NEW YORK (TheStreet) -- Social media giant Twitter (TWTR) continues to be an incredible story. But as with other momentum stocks, investors are stuck debating whether they should buy for the long term or simply trade in an out.
As of this writing, Twitter shares are down 1% to $33.60. Last Tuesday the stock closed down 18% to $31.85, following the end of its lockup period.
Recall, the shares traded as high as $74 in December following its November initial public offering at $26. But since Twitter peaked, shares have plummeted close to 60% and are down 47% for the year to date.
No one is debating Twitter's popularity. But beyond sending out a tweet, no one has been able to explain the point of doing so. Or for that matter, what happens on the other end. Shares of the social media giant are still under pressure following the anemic first-quarter earnings results. Twitter continues to grow, unlike Facebook (FB), but it hasn't been able to satiate Wall Street's growth appetite.
In the most recent quarter ending in March, Twitter reported 255 million monthly active users. It's not a terrible number, given its roughly 25% year-over-year increase. At the end of the fourth quarter Twitter ended with 241 million users. But it's on the low end of the user growth range Wall Street had anticipated.
It's far from enough to convince analysts the company can make any money. Even if we wanted to look on the bright side of that 25% growth, a deeper look would reveal that it's still 5% shy of last year's 30% growth, which indicates a strong rate of deceleration. This opens questions about user disengagement.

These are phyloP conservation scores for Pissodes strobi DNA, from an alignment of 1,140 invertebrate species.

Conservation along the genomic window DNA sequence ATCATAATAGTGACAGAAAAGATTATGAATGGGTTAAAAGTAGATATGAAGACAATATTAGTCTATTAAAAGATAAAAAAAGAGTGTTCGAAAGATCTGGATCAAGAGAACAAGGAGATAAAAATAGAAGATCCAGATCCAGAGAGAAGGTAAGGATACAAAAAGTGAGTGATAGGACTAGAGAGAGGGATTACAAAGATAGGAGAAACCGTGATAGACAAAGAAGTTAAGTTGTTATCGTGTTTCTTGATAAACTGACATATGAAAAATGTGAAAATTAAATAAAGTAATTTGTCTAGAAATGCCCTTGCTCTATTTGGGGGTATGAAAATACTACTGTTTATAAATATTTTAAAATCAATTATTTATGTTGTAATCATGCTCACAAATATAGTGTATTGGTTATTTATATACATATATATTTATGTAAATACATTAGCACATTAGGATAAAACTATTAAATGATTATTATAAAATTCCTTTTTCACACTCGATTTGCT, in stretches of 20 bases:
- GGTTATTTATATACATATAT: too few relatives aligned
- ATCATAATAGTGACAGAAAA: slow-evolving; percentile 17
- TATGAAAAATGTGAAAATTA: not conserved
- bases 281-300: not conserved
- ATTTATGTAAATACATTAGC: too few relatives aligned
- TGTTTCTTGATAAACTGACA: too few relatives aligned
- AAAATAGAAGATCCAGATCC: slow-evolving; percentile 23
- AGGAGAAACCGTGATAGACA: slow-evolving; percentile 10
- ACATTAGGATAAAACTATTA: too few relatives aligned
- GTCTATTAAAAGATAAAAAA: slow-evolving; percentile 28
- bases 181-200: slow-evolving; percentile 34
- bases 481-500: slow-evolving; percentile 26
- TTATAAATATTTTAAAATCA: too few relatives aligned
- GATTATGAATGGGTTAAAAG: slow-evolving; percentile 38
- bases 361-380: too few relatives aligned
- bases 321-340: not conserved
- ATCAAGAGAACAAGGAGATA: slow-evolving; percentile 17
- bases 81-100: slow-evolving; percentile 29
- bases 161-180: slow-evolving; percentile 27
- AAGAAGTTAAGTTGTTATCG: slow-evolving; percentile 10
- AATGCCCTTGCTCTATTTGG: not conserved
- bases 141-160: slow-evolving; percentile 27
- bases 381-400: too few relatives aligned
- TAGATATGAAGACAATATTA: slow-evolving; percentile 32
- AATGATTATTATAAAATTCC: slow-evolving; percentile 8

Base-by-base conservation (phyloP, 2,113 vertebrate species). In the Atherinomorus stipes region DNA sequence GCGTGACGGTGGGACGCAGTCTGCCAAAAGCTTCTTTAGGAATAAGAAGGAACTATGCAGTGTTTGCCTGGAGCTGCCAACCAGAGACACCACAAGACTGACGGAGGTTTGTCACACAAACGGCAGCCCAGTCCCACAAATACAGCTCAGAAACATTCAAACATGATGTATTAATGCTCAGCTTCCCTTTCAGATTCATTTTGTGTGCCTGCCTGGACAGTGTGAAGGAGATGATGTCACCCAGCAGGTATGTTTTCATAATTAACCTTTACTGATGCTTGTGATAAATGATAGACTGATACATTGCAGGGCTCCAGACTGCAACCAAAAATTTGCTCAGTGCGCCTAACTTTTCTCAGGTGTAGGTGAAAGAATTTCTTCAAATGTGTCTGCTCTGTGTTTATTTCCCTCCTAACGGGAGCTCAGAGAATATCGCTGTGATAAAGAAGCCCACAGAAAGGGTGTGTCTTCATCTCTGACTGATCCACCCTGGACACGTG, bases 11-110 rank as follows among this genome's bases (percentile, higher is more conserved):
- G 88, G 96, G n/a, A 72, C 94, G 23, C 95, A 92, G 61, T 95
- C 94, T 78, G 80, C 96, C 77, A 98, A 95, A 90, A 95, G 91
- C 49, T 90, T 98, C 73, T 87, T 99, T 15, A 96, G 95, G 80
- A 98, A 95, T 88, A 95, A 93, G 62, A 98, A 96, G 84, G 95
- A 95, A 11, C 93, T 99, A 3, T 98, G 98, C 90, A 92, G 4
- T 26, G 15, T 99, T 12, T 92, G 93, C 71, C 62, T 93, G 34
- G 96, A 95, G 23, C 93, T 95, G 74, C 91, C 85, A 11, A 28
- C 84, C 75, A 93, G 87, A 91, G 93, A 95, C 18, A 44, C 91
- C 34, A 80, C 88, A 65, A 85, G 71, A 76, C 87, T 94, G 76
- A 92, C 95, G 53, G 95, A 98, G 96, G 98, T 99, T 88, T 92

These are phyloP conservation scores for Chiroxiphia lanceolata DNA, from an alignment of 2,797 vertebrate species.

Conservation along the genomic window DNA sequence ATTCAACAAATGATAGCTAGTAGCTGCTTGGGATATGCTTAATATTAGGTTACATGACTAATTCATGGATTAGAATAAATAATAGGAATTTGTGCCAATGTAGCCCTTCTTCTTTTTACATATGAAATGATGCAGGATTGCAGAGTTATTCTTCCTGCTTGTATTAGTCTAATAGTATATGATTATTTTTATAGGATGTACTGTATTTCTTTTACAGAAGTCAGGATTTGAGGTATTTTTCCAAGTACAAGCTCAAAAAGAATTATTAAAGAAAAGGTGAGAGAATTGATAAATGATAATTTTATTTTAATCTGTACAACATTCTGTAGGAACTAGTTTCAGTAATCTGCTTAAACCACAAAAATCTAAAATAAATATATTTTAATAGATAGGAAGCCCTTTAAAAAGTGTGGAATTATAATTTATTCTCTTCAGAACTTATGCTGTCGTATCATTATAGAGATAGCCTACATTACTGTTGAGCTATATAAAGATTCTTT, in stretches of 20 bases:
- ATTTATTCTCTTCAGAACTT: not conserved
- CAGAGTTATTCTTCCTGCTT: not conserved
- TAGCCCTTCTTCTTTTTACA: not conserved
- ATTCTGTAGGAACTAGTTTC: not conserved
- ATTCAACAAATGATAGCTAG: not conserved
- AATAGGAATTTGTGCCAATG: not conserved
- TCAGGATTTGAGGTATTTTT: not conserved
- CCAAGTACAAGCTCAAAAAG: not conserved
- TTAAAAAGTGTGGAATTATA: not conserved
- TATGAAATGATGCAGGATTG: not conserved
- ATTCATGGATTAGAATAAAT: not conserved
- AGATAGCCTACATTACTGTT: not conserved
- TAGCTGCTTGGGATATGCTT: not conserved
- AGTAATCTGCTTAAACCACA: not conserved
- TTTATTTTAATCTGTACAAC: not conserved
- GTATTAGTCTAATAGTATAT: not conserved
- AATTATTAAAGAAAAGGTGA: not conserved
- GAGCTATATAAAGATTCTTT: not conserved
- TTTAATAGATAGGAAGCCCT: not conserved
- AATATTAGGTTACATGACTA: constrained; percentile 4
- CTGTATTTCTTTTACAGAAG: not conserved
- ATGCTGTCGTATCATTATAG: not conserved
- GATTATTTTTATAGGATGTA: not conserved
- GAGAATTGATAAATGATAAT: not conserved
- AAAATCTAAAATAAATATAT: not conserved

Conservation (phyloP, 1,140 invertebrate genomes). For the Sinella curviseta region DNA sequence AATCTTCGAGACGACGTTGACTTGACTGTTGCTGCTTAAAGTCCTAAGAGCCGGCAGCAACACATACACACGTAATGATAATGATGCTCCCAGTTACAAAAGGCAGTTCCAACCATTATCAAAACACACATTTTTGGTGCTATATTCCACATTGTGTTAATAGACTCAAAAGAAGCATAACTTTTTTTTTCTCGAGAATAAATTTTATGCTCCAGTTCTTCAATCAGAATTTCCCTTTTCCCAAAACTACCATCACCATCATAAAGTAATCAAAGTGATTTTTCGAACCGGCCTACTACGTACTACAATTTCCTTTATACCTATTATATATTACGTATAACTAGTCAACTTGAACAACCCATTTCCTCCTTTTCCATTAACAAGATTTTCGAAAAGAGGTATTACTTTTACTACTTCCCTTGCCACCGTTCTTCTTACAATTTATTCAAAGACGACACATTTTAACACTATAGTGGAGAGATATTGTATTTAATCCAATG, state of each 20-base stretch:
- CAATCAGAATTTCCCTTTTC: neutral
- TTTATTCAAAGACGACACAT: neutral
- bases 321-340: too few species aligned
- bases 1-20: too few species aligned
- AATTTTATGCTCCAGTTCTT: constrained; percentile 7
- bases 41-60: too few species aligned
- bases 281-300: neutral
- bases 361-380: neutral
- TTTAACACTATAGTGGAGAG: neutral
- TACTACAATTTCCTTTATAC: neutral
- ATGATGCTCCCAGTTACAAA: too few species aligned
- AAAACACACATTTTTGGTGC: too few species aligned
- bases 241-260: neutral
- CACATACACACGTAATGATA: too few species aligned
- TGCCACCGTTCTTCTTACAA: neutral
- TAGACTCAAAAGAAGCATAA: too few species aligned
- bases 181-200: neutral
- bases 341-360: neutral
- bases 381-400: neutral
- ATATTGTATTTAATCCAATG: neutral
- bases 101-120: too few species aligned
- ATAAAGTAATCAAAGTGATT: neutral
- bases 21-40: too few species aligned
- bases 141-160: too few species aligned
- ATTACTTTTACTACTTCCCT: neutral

However, the company received some much-needed good news. Robert Peck of SunTrust Robinson Humphrey upgraded the stock from neutral to buy with a $45 price target, which suggest 33% upside potential from current level.
This assumes Twitter can achieve a multiple of 13 times next year's revenue estimates, which calls for $2.03 billion. This year's full-year revenue is projected to be $1.27 billion and the stock trades at just nine times estimates. Essentially Peck predicts Twitter will trade at 60 times 2015 earnings estimates of 25 cents per share, which is a tall order considering Twitter is now suffering from user monetization issues.
In his research note, Peck grouped Twitter in with Google (GOOG), Amazon (AMZN) and LinkedIn (LNKD), while suggesting that Twitter "has a long runway in its core business." As evident by the swift exit of the company's pre-IPO shareholders, they lack the confidence in these projections.
I think it's a mistake for investors to put too much credence in this recent target absent clear signs that management can turn this utility into an actual cash-generating machine.
Bulls will argue the results weren't all bad. The company delivered revenue that was higher 119% year over year, easily beating analysts' expectations of a loss of 3 cents per share on revenue of $241 million. But revenue has never been the problem. Getting users to become and remain interested is the biggest challenge.
Until management figures out ways to turn this utility into a necessity, Twitter will continue to struggle. I will continue to avoid the stock.
At the time of publication, the author held no position in any of the stocks mentioned.
This article represents the opinion of a contributor and not necessarily that of TheStreet or its editorial staff.
>>Read more: Why Twitter Has More Upside Than Facebook